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Glutamine Enriched Total Parenteral Feeding and Proline Metabolism in Severely Burned Patients

The recruitment status of this study is unknown. The completion date has passed and the status has not been verified in more than two years.
Verified August 2009 by National Institute of General Medical Sciences (NIGMS).
Recruitment status was:  Recruiting
National Institutes of Health (NIH)
Information provided by:
National Institute of General Medical Sciences (NIGMS) Identifier:
First received: September 19, 2005
Last updated: August 12, 2009
Last verified: August 2009

Proline is a non-essential amino acid that helps with collagen formation. Collagen is one of the main ingredients of skin, bone, tendons, and connective tissue. It is thought that proline becomes depleted in burn patients because it is being used in greater than normal quantities to help the injured skin and connective tissue heal. If this is true, then the body must look for alternate energy sources as proline becomes depleted.

This study aims to evaluate 1)the metabolic kinetics of the amino acids proline, glutamate, and ornithine and 2) the effects of glutamine supplemented total parenteral nutrition (TPN) on the metabolism of these amino acids.

Condition Intervention
Dietary Supplement: TPN or TPN enriched with glutamine

Study Type: Interventional
Study Design: Allocation: Randomized
Endpoint Classification: Efficacy Study
Intervention Model: Crossover Assignment
Masking: Open Label
Primary Purpose: Treatment
Official Title: Glutamine Enriched Total Parenteral Feeding and Proline Metabolism in Severely Burned Patients.

Resource links provided by NLM:

Further study details as provided by National Institute of General Medical Sciences (NIGMS):

Primary Outcome Measures:
  • This is a study for measuring the protein kinetics for metabolism of the amino acids proline, glutamate, and ornithine. Kinetics will be derived from measurements on blood and air samples taken as part of the study. [ Time Frame: 12 hours ] [ Designated as safety issue: No ]

Estimated Enrollment: 16
Study Start Date: August 1997
Estimated Study Completion Date: January 2010
Estimated Primary Completion Date: January 2010 (Final data collection date for primary outcome measure)
Arms Assigned Interventions
No Intervention: 1
To study proline balance; the quantitative relationships among proline, ornithine and glutamate with an emphasis on evaluating the rate of proline disposal and conversion to ornithine and glutamate in burn patients.
Dietary Supplement: TPN or TPN enriched with glutamine
Each patient undergoes two nutritional support periods either with or without Glutamine supplementation.
Other Names:
  • Nutritional Support
  • Amino Acid Composition
No Intervention: 2
This study serves the purpose of evaluating the conversion rate of ornithine and glutamate to proline and the rate of proline de novo synthesis using stable isotopic tracers.

Detailed Description:

Proline is a nutritionally dispensable (non-essential) amino acid. Its synthesis and catabolism is via the pathway of ornithine and glutamate. The latter two amino acids serve as immediate precursors for proline, as well as metabolites. Ornithine is one of the intermediates for urea cycle. Glutamate is metabolically connected to tricarboxylic acid (TCA) cycle, the major cycle for energy production.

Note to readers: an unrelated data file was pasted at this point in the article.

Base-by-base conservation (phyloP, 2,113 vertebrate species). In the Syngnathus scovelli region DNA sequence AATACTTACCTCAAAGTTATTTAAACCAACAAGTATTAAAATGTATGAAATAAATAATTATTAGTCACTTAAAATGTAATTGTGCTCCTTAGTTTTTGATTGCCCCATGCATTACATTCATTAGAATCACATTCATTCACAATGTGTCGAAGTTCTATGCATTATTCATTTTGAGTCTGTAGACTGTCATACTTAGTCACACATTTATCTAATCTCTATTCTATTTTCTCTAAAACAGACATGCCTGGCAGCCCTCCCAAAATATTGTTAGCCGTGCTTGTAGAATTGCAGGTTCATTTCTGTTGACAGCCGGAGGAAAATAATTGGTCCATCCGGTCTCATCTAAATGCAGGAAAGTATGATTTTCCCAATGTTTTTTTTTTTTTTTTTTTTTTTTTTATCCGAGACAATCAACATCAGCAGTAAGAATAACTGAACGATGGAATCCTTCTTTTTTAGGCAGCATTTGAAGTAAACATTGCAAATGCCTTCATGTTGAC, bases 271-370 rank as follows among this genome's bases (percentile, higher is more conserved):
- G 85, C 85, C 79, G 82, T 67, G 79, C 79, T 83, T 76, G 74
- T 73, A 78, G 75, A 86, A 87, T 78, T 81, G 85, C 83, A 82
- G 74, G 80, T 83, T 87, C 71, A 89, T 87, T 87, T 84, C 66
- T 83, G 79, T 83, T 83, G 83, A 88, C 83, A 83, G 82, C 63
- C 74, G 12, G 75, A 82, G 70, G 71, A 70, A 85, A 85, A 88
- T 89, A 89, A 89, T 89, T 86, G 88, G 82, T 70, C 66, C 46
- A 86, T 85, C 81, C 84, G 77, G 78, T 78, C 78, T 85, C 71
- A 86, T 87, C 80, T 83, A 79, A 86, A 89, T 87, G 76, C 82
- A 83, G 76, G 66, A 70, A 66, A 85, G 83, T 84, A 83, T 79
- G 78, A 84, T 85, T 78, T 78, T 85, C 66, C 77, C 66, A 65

It is hypothesized that the significantly increased rates of net nitrogen loss and energy "production", as the consequence of the accelerated activities of both the urea and TCA cycles in burn injury "drain" both ornithine and glutamate, thus depleting tissues of the availability of proline. Hence, the de novo synthesis of proline is likely to be affected by the reduced availability of its major precursors: glutamate and ornithine. We further propose that increased supply of glutamine would increase the de novo synthesis of proline and / or spare the loss of proline via its metabolite glutamate. Hence, glutamine will be beneficial to the overall nutritional status of the burn patients.


Ages Eligible for Study:   18 Years and older   (Adult, Senior)
Genders Eligible for Study:   Both
Accepts Healthy Volunteers:   No

Inclusion Criteria:

Burn patients being treated at MGH Burn Unit with one or more of the following criteria: 1) >=5% TBSA; 2) inhalation injury; or 3) resting energy expenditure (REE) of >15% of the predicted Basal Metabolic Rate using the Harris-Benedict equation.

Must be receiving total parenteral nutrition in the course of their treatment.

Exclusion Criteria:

Patients with thyroid disease. Patients who are not hemodynamically stable or show unstable vital signs Patients at the stage of major organ failure, e.g. renal and/or liver failure.

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Please refer to this study by its identifier: NCT00217035

United States, Massachusetts
Massachusetts General Hospital Burn Unit
Boston, Massachusetts, United States, 02114
Sponsors and Collaborators
Massachusetts General Hospital
National Institutes of Health (NIH)
Principal Investigator: Ronald G Tompkins, MD, ScD MGH, Shriners Burn Hospital - Boston
  More Information

Additional Information:
Responsible Party: Ronald G. Tompkins, MD, ScD, Chief, Burn Service, Massachusetts General Hospital Identifier: NCT00217035     History of Changes
Other Study ID Numbers: 1999-P-008462  2P50GM021700-27 
Study First Received: September 19, 2005
Last Updated: August 12, 2009
Health Authority: United States: Institutional Review Board
United States: Federal Government

Keywords provided by National Institute of General Medical Sciences (NIGMS):
parenteral nutrition
burn injury
stable isotopes
Proline Metabolic Kinetics
Ornithine Metabolic Kinetics
Glutamate Metabolic Kinetics
Glutamine Metabolic Kinetics processed this record on December 08, 2016